The puck was supposed to drop at the start of a men’s hockey playoff game at Lake Forest College in mid-March. It never left a referee’s hand. Foresters junior runner, Tianna Beilke, was having the time of her life around ovals, her track times steadily melting in chilly temps. She had to stop running, competitively, in mid-March.
The COVID-19 pandemic halted all sports on campus for the rest of the spring.
But forward-thinking Lake Forest College President Stephen D. Schutt and the school’s driven faculty and staff have been zipping at a sprinter’s clip throughout their response to the health crisis since that sudden STOP sign screeched hustling student-athletes and forced all students to complete the semester remotely.
“I was traveling in Louisville, Kentucky, during spring break, right before everything was about to change, before we had to send so many people home,” Schutt, LFC’s president since 2001, recalls in mid-June. “I sat in my hotel room that day and thought, ‘I need to end this trip now. I need to return to campus.’
“We pivoted quickly,” he adds. “We’ve been in almost constant planning mode since then.”
Schutt laser-focused first on the college’s 1,500 students and their families. The student body’s health ranked first, second, and third in his mind, followed closely by the collective financial concerns of the students and their parents. LFC offered a free, credit-bearing course to all members of LFC’s classes of 2021, 2022, and 2023. They could take the course in May or in June or in July. A thrilled and appreciative Beilke, who majors in psychology and neuroscience and lives in Vernon Hills, completed the free course in May.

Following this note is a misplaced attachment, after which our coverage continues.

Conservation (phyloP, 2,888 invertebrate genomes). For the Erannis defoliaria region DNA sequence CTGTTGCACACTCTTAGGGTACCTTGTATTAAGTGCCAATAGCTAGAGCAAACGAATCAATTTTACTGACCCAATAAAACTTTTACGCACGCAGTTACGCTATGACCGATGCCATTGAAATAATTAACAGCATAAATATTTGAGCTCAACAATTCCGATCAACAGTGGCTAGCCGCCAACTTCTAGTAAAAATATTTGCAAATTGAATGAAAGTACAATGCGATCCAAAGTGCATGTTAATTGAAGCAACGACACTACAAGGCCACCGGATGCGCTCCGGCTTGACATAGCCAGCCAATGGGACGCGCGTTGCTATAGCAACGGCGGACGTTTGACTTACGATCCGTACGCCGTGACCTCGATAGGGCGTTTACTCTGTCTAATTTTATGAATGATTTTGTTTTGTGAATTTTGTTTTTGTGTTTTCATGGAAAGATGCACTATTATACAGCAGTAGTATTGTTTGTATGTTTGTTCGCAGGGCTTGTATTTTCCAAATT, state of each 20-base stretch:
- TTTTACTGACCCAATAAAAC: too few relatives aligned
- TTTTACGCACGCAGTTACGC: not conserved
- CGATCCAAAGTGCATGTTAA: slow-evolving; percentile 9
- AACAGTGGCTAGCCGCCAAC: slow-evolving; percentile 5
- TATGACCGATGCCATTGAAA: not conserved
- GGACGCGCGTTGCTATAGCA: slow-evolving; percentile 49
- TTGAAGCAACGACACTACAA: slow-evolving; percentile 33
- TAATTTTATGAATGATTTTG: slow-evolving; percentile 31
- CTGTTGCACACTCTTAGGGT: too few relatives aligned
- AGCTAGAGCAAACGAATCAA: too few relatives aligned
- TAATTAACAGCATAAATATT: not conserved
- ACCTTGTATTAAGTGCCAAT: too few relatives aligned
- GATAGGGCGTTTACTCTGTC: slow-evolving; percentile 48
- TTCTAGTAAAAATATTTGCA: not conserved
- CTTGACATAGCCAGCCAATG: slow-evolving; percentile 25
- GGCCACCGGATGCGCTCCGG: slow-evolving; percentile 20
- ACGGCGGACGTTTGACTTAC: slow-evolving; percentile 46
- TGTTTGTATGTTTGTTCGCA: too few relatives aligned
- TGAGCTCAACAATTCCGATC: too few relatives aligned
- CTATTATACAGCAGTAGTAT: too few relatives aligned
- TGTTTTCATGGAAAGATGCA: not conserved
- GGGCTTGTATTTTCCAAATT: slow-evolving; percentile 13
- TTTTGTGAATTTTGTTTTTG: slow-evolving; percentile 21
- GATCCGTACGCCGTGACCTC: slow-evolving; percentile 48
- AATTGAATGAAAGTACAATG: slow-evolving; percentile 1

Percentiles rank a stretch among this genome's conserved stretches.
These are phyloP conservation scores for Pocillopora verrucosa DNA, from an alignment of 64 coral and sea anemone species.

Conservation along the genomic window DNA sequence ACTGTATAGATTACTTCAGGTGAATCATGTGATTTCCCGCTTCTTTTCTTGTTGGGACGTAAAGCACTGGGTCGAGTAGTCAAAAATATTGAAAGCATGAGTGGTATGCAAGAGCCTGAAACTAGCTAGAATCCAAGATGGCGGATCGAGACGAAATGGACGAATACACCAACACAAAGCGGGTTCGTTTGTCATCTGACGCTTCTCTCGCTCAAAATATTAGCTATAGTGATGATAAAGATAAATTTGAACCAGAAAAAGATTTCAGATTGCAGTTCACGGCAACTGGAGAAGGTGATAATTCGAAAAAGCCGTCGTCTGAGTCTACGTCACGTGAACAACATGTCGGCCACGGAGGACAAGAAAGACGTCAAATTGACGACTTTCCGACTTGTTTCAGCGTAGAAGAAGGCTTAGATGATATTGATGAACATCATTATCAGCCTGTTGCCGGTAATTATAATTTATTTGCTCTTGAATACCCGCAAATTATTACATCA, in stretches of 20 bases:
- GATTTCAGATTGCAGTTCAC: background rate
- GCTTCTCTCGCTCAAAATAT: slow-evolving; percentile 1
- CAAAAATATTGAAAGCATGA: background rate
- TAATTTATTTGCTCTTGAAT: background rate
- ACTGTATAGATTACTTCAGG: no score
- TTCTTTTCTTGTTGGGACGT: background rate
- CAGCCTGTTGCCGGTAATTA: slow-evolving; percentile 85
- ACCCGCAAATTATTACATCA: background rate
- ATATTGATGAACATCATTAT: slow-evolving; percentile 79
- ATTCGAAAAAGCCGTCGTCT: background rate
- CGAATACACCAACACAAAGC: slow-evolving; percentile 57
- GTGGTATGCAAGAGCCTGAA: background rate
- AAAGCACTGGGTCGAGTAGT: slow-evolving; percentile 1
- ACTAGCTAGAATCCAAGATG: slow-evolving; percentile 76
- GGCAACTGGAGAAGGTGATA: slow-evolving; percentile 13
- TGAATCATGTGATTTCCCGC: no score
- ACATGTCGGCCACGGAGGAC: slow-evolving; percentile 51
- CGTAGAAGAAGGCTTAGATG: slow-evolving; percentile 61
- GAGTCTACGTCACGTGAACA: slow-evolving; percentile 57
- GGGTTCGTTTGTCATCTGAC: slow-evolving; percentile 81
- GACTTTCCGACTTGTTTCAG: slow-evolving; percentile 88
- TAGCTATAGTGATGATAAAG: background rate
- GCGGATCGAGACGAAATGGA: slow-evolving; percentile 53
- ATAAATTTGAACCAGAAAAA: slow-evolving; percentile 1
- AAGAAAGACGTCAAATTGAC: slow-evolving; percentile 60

“Parents were losing jobs and experiencing financial upheaval in April,” Schutt says. “We came up with the special initiative after asking, ‘What can we do to give students something of real value?’ Hundreds of students have signed up for a free class. The initiative showed them how much we care about them and their families.”
Similar care blanketed and comforted LFC’s graduating Class of 2020. LFC partnered with the Lake Forest Graduate School of Management to launch an initiative heavy on development—specifically leadership and business skills. The cost of each session: $0. Another invaluable college resource, the “Foresters CAREer 2020 Initiative” (the CARE portion of “career” written in all caps to convey the warmth behind the initiative), connects seniors with select members of the Forester network, including alumni and friends of LFC, for video calls or phone calls. These calls provide seniors with support and career advice, tips for success, and referrals. A stranger’s voice becomes a mentor’s voice, just like that.
By late May, more than 90 LFC alumni and other Forester Community members had conversed with 125 recent graduates. Scores of young folks in the latter group probably trembled briefly before the interactions because of the pandemic-related hiring freezes from coast to coast.